After serving a distinguished 30-year career in the U.S. Air Force, including the last two-plus years at Shaw Air Force Base in Sumter, Chris McKinney said he felt God still had a purpose for him locally and in the greater region.
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That premonition held true when about a month after his military retirement, he was selected in October as new executive director for Santee-Lynches Regional Council of Governments. COG is a quasi-governmental agency - established decades ago by the state Legislature - that serves the four-county region of Sumter, Clarendon, Lee and Kershaw and traditionally has worked with area municipal and county governments to improve quality of life in the region.
McKinney, 49, said achieving that mission is accomplished through various programs and services that COG offers, such as a workforce development department that administers and oversees SC Works
employment centers in the four counties. Other programs include a health and human services department that meets the needs of older adults in the area and an economic and community sustainability division that provides various planning, zoning and other services in the four counties, according to McKinney.
In his last position in the Air Force, McKinney served as command chief master sergeant for the 20th Fighter Wing at Shaw. The position served as the wing's senior enlisted leader and was just below the wing commander and vice wing commander, he said. In the role, McKinney served as an executive adviser to the wing commander for the entire base - which includes about 8,500 officers and enlisted personnel and their families and also area retirees who utilize the base in some way.
That's a total of more than 31,000 people McKinney was responsible to for some type of professional development, training, morale or welfare. By themselves, base personnel are a part of about 20 different organizations at Shaw, McKinney said.
His military job required a lot of negotiating skills and working in a spirit of compromise for the common good of all, McKinney said.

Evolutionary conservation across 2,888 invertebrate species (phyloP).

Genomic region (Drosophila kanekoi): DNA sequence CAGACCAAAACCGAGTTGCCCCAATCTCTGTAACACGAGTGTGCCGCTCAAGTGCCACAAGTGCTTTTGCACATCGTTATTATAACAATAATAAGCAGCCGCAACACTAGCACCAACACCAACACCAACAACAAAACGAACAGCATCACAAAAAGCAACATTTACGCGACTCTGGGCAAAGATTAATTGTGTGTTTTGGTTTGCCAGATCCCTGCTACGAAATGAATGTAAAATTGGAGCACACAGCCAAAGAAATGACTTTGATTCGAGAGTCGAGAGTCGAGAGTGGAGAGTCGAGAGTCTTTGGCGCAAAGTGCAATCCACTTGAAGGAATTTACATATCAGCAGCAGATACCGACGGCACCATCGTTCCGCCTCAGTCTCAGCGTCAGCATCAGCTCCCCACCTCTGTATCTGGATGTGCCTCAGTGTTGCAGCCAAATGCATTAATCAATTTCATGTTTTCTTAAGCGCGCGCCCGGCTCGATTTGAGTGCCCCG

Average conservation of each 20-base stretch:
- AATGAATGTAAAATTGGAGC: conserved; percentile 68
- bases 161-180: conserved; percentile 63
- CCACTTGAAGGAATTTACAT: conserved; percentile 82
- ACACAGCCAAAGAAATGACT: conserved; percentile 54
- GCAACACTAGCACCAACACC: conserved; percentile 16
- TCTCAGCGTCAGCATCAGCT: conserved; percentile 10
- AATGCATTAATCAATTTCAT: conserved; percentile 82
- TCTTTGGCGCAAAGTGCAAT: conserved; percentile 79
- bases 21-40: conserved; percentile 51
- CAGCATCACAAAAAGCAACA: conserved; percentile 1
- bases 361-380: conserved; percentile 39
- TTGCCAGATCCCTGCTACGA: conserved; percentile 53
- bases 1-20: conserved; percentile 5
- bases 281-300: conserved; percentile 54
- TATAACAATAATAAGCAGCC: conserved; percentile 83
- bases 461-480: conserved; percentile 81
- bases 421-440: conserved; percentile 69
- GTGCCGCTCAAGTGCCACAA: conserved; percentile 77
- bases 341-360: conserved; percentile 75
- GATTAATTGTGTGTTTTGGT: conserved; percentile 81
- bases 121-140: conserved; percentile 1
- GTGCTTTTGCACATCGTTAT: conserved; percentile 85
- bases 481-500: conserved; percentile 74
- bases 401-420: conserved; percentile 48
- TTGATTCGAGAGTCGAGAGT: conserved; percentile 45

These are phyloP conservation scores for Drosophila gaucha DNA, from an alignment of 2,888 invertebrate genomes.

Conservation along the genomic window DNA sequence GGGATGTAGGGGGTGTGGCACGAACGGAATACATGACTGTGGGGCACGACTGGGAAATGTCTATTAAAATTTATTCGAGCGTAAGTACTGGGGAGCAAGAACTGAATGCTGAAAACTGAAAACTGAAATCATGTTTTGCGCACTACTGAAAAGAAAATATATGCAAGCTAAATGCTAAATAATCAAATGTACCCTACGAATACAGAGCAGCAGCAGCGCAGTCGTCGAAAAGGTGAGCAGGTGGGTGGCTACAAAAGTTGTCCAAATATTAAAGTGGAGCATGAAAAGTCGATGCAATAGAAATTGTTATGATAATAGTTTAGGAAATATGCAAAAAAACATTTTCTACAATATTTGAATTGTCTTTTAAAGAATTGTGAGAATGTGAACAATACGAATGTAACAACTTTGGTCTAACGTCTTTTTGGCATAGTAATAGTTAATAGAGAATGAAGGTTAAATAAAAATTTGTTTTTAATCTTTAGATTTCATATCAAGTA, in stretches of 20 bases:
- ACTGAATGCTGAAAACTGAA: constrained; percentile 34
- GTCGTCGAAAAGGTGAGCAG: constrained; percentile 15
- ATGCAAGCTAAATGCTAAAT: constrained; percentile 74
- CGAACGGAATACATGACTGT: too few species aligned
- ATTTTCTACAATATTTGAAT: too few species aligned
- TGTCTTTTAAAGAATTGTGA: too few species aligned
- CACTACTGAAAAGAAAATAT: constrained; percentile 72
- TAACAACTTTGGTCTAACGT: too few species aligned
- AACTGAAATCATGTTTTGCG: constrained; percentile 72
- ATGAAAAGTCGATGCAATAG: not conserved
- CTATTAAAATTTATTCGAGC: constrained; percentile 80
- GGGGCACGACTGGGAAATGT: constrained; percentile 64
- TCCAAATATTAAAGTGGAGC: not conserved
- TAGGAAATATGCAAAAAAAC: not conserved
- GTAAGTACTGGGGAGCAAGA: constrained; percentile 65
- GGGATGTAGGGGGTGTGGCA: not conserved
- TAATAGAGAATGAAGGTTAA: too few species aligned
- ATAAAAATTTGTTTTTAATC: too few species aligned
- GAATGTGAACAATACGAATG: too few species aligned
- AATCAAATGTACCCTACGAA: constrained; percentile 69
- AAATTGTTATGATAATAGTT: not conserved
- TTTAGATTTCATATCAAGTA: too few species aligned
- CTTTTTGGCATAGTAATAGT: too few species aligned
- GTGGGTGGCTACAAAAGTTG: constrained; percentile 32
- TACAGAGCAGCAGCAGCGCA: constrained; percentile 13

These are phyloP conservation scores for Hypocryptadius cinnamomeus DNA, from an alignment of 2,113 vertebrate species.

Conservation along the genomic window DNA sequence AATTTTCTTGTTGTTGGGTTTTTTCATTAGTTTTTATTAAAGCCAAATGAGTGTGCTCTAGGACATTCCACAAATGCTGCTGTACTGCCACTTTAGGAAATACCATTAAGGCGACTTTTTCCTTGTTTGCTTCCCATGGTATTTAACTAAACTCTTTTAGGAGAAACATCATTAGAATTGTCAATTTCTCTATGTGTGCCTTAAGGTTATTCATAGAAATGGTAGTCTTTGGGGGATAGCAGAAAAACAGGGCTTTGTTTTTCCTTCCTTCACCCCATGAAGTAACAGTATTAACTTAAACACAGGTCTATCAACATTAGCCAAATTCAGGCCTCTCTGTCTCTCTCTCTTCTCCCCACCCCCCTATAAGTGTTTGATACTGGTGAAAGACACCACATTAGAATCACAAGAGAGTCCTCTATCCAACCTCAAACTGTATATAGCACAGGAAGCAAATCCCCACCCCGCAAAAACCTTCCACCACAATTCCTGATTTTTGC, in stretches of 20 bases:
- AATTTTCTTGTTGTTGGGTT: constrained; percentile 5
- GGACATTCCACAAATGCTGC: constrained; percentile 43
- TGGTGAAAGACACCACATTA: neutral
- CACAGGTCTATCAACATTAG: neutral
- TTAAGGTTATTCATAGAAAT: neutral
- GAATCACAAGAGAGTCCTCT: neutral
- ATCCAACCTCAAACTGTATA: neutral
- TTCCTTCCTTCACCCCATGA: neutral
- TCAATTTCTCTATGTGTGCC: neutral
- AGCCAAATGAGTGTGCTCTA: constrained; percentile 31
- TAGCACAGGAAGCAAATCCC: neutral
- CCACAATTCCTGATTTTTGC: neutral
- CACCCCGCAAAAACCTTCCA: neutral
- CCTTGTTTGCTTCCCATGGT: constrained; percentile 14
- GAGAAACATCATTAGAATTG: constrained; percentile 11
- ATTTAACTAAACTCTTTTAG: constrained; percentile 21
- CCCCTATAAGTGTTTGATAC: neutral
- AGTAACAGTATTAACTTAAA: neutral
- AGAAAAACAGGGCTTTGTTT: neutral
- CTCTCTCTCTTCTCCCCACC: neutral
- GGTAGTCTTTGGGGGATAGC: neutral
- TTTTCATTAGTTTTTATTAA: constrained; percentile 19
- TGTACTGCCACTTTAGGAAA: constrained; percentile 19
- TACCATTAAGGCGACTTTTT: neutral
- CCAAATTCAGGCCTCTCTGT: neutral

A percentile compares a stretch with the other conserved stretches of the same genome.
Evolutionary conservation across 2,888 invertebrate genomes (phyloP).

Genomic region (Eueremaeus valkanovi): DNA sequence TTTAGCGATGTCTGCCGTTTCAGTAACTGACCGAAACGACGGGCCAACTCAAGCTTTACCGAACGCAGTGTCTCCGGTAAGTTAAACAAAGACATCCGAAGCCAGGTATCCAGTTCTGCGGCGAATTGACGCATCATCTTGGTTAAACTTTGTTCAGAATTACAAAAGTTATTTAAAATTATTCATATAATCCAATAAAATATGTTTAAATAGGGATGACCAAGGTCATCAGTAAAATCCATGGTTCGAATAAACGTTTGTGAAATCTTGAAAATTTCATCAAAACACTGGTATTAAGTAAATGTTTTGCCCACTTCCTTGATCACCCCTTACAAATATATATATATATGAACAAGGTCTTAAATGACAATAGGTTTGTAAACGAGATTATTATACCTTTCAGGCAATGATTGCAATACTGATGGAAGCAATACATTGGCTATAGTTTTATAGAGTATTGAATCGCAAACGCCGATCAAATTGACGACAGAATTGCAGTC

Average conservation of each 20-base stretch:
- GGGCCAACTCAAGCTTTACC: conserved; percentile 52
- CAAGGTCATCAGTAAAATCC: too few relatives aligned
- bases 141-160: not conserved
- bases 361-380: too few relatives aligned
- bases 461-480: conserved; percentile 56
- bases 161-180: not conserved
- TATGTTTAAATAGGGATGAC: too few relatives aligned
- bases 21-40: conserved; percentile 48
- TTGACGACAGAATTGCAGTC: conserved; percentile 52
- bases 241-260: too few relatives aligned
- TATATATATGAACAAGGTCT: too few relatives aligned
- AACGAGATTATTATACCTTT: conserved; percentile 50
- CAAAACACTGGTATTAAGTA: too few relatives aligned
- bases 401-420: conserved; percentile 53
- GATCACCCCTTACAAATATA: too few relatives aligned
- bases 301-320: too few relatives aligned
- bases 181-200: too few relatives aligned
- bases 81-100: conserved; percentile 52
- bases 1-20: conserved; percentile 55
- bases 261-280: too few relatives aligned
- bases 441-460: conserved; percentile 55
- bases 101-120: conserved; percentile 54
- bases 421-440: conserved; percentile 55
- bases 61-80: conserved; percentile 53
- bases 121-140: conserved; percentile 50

Even though the COG executive director post is a different form of public service, McKinney said he sees many similarities in working with the counties' diverse elected leaders and other leaders.
"From the small towns to the bigger municipalities to the county level, perspective is often based on where you sit," McKinney said. "So, trying to get people to see beyond where they sit and working toward the common good is an important skill that I think will definitely help."
He said COG's mission to improve quality of life is something "he can put his heart into," similar to how he identified with the Air Force's mission to serve our country.
Given decreased federal and state funding in the last decade to operate programs and an ultra-competitive grant environment, McKinney wants to create new revenue streams for the COG and its 30-person staff.
That will be accomplished through providing additional services of value in the region that governments or private companies are willing to pay a fee for, he said.
"We must do things to become more resilient so we aren't tossed to and fro by state and federal budgets," McKinney said. "We're shifting from only waiting on grants to more of a 'if you don't hunt, you don't eat' mentality. Meaning: How can we add more value locally in our region for things that people need? Then, we can maintain the stability on our professional staff."
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